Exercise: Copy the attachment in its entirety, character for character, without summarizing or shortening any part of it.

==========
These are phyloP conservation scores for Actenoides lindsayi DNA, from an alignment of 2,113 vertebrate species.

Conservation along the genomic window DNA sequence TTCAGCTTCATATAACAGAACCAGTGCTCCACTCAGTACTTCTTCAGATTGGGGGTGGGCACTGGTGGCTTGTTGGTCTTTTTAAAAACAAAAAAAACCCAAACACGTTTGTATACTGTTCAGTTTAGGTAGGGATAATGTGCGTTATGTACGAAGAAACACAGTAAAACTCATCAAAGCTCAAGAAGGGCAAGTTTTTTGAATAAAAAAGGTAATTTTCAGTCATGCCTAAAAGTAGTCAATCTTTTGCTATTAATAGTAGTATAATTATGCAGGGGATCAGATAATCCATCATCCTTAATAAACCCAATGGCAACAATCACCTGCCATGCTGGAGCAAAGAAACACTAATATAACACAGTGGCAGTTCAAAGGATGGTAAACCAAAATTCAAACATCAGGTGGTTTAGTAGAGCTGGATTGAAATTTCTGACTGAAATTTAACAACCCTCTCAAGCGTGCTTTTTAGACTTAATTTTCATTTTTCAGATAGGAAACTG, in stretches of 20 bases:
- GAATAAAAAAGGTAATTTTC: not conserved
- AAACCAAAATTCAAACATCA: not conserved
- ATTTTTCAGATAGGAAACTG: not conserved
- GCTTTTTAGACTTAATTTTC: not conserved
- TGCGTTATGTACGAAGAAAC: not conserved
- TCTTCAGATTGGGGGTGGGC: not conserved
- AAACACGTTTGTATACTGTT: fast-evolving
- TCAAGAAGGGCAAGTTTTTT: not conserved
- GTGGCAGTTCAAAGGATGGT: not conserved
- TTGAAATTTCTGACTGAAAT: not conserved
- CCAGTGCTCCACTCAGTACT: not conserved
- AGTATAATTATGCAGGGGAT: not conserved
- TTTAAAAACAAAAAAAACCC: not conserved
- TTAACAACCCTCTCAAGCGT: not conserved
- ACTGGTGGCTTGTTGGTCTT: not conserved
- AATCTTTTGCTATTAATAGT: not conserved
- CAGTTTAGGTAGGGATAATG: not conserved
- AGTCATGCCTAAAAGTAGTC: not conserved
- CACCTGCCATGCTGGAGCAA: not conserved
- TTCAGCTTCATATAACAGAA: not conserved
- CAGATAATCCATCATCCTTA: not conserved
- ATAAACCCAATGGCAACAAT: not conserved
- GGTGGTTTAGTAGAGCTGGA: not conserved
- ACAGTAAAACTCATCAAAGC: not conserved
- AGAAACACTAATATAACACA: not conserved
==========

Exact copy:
These are phyloP conservation scores for Actenoides lindsayi DNA, from an alignment of 2,113 vertebrate species.

Conservation along the genomic window DNA sequence TTCAGCTTCATATAACAGAACCAGTGCTCCACTCAGTACTTCTTCAGATTGGGGGTGGGCACTGGTGGCTTGTTGGTCTTTTTAAAAACAAAAAAAACCCAAACACGTTTGTATACTGTTCAGTTTAGGTAGGGATAATGTGCGTTATGTACGAAGAAACACAGTAAAACTCATCAAAGCTCAAGAAGGGCAAGTTTTTTGAATAAAAAAGGTAATTTTCAGTCATGCCTAAAAGTAGTCAATCTTTTGCTATTAATAGTAGTATAATTATGCAGGGGATCAGATAATCCATCATCCTTAATAAACCCAATGGCAACAATCACCTGCCATGCTGGAGCAAAGAAACACTAATATAACACAGTGGCAGTTCAAAGGATGGTAAACCAAAATTCAAACATCAGGTGGTTTAGTAGAGCTGGATTGAAATTTCTGACTGAAATTTAACAACCCTCTCAAGCGTGCTTTTTAGACTTAATTTTCATTTTTCAGATAGGAAACTG, in stretches of 20 bases:
- GAATAAAAAAGGTAATTTTC: not conserved
- AAACCAAAATTCAAACATCA: not conserved
- ATTTTTCAGATAGGAAACTG: not conserved
- GCTTTTTAGACTTAATTTTC: not conserved
- TGCGTTATGTACGAAGAAAC: not conserved
- TCTTCAGATTGGGGGTGGGC: not conserved
- AAACACGTTTGTATACTGTT: fast-evolving
- TCAAGAAGGGCAAGTTTTTT: not conserved
- GTGGCAGTTCAAAGGATGGT: not conserved
- TTGAAATTTCTGACTGAAAT: not conserved
- CCAGTGCTCCACTCAGTACT: not conserved
- AGTATAATTATGCAGGGGAT: not conserved
- TTTAAAAACAAAAAAAACCC: not conserved
- TTAACAACCCTCTCAAGCGT: not conserved
- ACTGGTGGCTTGTTGGTCTT: not conserved
- AATCTTTTGCTATTAATAGT: not conserved
- CAGTTTAGGTAGGGATAATG: not conserved
- AGTCATGCCTAAAAGTAGTC: not conserved
- CACCTGCCATGCTGGAGCAA: not conserved
- TTCAGCTTCATATAACAGAA: not conserved
- CAGATAATCCATCATCCTTA: not conserved
- ATAAACCCAATGGCAACAAT: not conserved
- GGTGGTTTAGTAGAGCTGGA: not conserved
- ACAGTAAAACTCATCAAAGC: not conserved
- AGAAACACTAATATAACACA: not conserved